A step closer has been made by researchers in the Capital to developing breakthrough cancer medications with fewer side effects than present treatments. The new invention was created by chemists at Edinburgh University. It is said to be a way of combating cancerous cells without causing the sickness, nervous system damage and hair loss which are very common side effects of current cancer therapies.
A step closer has been made by researchers in the Capital to developing breakthrough cancer medications (http://www.pharmacycenter.org/r/2006/864/) with fewer side effects than present treatments. The new invention was created by chemists at Edinburgh University. It is said to be a way of combating cancerous cells without causing the sickness, nervous system damage and hair loss which are very common side effects of current cancer therapies.
The team have created compounds which target and damage cancer cells leaving healthy tissue unharmed. The project was led by Professor Peter Sadler, of Edinburgh University’s school of chemistry. He admitted that it is too early to evaluate the importance of the results, but admitted he believed that medications made from the compounds could tackle lung, bladder, throat and skin cancers in years to come.
“Our research is now entering an exciting phase as we consider what further developments will be needed for potential clinical use,” he said. In the heart of the breakthrough lie non-toxic platinum light-sensitive compounds, that are used in a process called photo-activated chemotherapy (PACT).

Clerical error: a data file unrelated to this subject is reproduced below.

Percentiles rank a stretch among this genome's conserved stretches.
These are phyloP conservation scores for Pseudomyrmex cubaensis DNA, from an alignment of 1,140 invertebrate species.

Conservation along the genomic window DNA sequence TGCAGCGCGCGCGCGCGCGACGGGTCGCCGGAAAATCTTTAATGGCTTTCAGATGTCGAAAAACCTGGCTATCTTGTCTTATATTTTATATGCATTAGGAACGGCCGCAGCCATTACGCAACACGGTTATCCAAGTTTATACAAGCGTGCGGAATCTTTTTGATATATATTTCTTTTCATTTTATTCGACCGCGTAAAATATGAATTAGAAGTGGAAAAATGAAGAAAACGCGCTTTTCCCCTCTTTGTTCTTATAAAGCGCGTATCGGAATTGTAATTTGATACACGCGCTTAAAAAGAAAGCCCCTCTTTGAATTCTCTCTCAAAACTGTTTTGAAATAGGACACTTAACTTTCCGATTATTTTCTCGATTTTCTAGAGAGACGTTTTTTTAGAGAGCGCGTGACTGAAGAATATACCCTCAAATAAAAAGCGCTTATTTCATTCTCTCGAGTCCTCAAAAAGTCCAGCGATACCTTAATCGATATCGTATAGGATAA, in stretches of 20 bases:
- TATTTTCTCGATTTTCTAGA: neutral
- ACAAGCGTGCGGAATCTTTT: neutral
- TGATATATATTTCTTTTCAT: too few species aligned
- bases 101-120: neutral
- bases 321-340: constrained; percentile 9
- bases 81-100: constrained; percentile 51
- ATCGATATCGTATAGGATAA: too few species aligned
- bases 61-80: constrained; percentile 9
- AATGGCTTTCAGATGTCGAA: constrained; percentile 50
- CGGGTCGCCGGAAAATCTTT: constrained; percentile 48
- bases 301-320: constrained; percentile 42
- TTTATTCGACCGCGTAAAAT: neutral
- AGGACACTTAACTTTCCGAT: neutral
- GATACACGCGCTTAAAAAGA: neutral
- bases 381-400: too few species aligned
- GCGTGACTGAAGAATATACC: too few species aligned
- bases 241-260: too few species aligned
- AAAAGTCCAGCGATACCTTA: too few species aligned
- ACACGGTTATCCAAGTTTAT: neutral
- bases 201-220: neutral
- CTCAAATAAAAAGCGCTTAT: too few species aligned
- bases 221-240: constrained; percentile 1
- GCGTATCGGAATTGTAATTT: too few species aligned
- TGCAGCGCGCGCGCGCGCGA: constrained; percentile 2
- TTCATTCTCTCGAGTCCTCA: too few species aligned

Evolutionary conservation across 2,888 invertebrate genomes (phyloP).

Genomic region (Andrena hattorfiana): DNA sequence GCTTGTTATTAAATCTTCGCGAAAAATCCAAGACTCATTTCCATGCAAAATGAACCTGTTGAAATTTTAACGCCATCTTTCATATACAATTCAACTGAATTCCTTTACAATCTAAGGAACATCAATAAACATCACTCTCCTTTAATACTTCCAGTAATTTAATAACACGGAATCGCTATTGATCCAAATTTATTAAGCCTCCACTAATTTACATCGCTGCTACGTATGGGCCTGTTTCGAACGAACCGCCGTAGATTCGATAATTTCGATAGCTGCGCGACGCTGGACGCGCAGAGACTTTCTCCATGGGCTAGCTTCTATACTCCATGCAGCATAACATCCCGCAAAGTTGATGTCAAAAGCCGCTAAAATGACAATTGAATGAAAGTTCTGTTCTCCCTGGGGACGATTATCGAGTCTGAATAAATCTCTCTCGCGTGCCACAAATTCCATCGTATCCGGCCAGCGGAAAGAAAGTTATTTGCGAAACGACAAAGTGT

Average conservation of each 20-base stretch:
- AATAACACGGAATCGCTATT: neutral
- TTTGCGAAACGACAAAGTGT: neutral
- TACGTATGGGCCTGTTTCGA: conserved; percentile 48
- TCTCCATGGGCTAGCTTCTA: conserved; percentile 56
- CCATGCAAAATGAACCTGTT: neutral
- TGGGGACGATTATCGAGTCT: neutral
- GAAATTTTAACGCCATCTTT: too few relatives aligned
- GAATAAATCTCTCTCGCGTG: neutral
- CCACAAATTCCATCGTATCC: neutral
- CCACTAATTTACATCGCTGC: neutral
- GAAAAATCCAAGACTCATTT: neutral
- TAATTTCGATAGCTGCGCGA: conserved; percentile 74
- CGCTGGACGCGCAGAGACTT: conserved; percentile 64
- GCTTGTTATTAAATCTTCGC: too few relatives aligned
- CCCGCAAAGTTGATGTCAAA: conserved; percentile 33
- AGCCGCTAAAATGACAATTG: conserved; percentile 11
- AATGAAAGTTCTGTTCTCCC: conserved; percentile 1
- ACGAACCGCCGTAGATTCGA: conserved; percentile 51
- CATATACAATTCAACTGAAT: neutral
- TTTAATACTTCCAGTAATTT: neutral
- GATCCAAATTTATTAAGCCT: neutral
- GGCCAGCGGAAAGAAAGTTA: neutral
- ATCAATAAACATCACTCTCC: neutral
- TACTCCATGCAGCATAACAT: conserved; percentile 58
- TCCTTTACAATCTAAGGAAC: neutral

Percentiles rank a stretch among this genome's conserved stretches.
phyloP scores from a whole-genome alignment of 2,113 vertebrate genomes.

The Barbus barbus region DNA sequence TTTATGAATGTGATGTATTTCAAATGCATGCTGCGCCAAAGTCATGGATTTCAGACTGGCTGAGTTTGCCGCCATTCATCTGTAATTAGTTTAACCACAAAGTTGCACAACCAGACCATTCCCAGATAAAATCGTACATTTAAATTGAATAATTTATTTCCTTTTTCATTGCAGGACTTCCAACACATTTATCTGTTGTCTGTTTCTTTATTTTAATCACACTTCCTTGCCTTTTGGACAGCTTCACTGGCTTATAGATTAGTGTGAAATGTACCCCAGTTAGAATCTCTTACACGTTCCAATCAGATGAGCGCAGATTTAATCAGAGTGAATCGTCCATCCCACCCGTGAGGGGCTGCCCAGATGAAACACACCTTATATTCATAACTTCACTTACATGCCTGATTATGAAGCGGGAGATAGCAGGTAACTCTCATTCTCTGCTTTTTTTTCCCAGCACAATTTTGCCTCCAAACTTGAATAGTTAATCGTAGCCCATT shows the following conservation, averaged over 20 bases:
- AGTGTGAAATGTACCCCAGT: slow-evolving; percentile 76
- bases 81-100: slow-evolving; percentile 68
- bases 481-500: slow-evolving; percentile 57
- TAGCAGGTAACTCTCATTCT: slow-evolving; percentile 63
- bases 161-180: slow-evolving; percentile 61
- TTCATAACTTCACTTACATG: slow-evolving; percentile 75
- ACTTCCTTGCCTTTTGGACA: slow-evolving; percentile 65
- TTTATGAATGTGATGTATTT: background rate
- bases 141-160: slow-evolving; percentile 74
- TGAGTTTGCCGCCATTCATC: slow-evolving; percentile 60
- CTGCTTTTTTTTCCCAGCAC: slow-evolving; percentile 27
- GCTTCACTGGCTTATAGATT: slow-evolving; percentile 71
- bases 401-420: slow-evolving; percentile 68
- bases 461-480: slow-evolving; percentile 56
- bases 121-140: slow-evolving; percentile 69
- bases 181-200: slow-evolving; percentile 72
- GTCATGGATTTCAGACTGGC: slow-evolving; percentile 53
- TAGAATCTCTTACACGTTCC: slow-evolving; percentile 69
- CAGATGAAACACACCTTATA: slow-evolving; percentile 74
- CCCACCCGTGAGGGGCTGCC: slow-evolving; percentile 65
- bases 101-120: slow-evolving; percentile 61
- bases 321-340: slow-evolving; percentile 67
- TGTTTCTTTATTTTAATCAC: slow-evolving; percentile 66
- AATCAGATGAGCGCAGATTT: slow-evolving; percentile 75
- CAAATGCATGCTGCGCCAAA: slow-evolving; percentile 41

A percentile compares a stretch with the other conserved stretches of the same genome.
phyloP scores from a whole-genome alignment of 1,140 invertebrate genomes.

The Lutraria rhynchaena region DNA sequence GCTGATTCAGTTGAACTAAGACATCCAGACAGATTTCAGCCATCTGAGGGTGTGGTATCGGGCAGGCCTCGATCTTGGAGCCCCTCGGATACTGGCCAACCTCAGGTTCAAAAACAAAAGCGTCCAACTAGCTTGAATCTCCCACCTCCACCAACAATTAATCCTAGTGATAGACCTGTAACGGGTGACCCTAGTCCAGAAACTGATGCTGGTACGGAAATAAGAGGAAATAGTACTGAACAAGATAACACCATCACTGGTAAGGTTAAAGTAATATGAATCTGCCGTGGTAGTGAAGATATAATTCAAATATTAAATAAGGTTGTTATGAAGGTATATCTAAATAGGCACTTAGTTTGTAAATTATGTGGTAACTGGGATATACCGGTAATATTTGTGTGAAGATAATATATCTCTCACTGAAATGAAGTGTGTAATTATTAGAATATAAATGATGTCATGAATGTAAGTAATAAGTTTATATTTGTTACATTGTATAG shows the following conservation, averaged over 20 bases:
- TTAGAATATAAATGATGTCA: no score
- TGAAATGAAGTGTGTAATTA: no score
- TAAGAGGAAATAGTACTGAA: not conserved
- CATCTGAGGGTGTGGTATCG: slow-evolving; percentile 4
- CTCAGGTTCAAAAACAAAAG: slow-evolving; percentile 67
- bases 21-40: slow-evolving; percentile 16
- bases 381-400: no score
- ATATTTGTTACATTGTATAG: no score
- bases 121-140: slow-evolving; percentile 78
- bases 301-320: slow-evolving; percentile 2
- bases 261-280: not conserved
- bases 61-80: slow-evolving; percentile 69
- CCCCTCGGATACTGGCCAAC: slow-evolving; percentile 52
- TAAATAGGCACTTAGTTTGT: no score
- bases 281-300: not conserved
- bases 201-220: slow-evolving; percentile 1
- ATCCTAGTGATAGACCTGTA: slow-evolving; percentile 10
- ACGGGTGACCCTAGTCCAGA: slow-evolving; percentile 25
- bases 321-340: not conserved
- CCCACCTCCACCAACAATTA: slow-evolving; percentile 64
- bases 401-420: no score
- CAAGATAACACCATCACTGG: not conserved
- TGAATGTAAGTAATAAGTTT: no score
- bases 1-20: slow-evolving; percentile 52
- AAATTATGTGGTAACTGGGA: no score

Platinum anti-cancer medications are the world’s best-selling treatments but are often associated with hair loss, sickness and nervous system damage. PACT targets only malignant cells. The composites are placed on tumour cells in a dormant state and are then activated by lasers directed only at cancer cells, considerably reducing damage to neighbouring healthy tissue. Light-activated cancer therapies are commonly used, but PACT is claimed to have an advantage over other light-sensitive treatments, as it does not require oxygen to be active- that is often limited at tumour sites.
The scientists hope that these new platinum composites will cause fewer side-effects than current photo-activated medications, which can remain in the body after the therapy and leave some patients so sensitive to daylight, the therapy could even be used to kill cells which are resistant to other medications. That they are not able to leave the house for fear of being burned. According to researchers.
Prof Sadler says that this latest research is “encouraging”. He added he was hopeful that clinical trials would begin in the next 2 to 3 years. If the product is successful at the trial stage, it could take up to 10 years for it to make its way into the hands of patients. He said: “Photo-activation of these platinum complexes appears to provide a unique mechanism for killing cancer cells.
“We were surprised at how quickly these novel chemical reactions take effect, but it’s still too early to say how significant this new approach will be.”